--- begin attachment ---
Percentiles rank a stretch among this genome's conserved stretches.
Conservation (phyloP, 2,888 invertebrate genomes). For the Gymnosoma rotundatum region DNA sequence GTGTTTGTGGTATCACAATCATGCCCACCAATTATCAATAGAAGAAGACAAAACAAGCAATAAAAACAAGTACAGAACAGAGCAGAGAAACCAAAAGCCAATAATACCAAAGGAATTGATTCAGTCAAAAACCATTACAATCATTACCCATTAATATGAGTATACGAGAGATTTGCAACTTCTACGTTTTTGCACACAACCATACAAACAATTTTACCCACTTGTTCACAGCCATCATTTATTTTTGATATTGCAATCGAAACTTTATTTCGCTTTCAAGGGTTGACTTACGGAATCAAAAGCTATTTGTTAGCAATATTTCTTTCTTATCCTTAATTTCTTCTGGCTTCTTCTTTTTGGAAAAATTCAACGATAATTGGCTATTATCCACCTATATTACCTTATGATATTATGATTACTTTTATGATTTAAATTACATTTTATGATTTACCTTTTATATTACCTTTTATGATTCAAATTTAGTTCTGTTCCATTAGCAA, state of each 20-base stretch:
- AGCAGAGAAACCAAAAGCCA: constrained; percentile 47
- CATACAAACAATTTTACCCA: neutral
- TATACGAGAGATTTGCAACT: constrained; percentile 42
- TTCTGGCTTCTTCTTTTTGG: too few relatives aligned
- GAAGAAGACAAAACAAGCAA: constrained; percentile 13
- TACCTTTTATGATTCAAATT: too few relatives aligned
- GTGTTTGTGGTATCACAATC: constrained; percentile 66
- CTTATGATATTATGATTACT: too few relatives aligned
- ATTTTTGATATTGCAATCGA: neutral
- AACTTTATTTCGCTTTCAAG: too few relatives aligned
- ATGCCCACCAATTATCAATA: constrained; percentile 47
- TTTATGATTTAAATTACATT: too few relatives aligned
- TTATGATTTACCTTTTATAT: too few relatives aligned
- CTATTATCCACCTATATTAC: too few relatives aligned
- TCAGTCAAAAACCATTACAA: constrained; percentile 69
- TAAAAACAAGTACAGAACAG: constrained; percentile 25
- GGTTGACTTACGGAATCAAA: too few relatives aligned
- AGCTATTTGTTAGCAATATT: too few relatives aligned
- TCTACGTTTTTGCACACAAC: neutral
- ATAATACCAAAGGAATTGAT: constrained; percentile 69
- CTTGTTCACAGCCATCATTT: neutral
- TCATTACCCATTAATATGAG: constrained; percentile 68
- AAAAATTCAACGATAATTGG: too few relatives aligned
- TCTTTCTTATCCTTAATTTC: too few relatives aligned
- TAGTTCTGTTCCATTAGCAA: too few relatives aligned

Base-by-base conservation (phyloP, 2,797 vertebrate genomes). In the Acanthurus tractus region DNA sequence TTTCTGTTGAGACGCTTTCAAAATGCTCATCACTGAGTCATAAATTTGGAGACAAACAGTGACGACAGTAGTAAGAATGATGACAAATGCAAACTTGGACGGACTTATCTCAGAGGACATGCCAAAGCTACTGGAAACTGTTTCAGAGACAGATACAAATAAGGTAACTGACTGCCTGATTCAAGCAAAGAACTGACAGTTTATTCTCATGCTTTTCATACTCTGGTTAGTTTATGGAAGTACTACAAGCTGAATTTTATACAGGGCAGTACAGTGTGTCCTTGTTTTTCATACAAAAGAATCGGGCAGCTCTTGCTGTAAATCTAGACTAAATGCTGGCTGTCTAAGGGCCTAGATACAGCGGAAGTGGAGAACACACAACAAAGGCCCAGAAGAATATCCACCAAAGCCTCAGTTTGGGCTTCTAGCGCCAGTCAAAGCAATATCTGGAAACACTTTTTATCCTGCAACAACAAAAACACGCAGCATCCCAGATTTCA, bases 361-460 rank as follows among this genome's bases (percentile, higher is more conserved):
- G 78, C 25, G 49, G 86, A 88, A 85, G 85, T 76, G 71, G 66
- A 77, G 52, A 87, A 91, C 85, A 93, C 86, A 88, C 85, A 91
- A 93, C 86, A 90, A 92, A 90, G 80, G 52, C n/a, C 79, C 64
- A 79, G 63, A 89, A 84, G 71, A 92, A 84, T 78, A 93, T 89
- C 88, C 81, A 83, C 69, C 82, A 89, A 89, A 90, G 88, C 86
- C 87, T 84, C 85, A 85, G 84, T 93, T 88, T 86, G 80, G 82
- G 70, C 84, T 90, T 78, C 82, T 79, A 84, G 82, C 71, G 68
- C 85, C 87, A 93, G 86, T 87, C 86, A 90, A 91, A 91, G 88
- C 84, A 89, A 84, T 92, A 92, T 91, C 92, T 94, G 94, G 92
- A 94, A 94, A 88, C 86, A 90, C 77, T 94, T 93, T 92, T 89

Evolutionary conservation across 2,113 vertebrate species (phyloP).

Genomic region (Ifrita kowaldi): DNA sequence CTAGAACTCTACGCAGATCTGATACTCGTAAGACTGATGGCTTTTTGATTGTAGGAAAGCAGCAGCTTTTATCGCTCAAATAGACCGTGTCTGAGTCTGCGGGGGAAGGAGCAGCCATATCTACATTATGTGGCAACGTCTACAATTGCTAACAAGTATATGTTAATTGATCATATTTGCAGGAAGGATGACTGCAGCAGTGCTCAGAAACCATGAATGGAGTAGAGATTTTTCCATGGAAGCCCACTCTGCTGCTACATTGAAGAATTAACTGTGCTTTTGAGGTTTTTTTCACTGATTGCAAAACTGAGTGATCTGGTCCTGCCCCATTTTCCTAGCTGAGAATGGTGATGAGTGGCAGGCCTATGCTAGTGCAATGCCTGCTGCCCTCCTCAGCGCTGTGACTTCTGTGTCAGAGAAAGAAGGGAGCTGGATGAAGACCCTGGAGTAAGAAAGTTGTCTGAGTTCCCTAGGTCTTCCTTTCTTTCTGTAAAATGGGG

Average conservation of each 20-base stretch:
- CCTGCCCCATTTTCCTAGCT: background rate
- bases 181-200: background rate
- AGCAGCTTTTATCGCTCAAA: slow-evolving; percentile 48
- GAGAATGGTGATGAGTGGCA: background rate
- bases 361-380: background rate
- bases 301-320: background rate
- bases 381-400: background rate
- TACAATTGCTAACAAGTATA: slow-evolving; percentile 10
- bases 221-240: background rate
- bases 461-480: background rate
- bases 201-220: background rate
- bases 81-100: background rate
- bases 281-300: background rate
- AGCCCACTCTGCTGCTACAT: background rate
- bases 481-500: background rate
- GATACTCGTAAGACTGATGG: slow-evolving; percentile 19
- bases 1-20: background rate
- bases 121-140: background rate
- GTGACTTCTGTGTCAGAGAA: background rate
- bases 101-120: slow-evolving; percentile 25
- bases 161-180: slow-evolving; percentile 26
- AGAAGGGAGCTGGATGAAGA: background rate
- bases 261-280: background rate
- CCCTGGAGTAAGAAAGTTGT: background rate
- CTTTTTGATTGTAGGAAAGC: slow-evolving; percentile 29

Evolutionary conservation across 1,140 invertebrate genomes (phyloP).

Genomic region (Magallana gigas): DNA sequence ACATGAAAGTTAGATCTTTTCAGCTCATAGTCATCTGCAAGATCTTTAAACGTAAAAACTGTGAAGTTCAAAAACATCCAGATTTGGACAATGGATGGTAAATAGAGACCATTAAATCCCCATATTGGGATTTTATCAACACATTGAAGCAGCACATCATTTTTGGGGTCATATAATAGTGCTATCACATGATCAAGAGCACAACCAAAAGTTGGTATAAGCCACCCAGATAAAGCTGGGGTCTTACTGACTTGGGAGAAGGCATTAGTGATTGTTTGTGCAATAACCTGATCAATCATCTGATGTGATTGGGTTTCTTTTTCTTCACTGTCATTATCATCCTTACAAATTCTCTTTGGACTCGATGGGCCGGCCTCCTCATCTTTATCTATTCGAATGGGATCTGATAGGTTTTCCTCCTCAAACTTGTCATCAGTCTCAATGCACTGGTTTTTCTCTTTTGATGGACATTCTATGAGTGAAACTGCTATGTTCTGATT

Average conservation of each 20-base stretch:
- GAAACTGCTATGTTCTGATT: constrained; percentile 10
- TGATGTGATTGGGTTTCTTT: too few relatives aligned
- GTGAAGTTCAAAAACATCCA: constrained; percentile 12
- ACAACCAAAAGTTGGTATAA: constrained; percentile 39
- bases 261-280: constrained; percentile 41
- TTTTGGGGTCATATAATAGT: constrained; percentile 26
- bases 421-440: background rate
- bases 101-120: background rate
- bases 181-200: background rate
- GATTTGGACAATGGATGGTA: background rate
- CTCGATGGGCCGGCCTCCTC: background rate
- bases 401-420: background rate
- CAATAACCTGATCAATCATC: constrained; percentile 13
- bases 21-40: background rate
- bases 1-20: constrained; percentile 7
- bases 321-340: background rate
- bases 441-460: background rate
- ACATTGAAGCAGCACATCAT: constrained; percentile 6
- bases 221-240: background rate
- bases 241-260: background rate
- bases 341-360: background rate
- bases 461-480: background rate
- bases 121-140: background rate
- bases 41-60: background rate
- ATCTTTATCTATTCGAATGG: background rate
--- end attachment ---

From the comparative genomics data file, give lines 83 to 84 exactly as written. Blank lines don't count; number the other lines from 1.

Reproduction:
- bases 21-40: background rate
- bases 1-20: constrained; percentile 7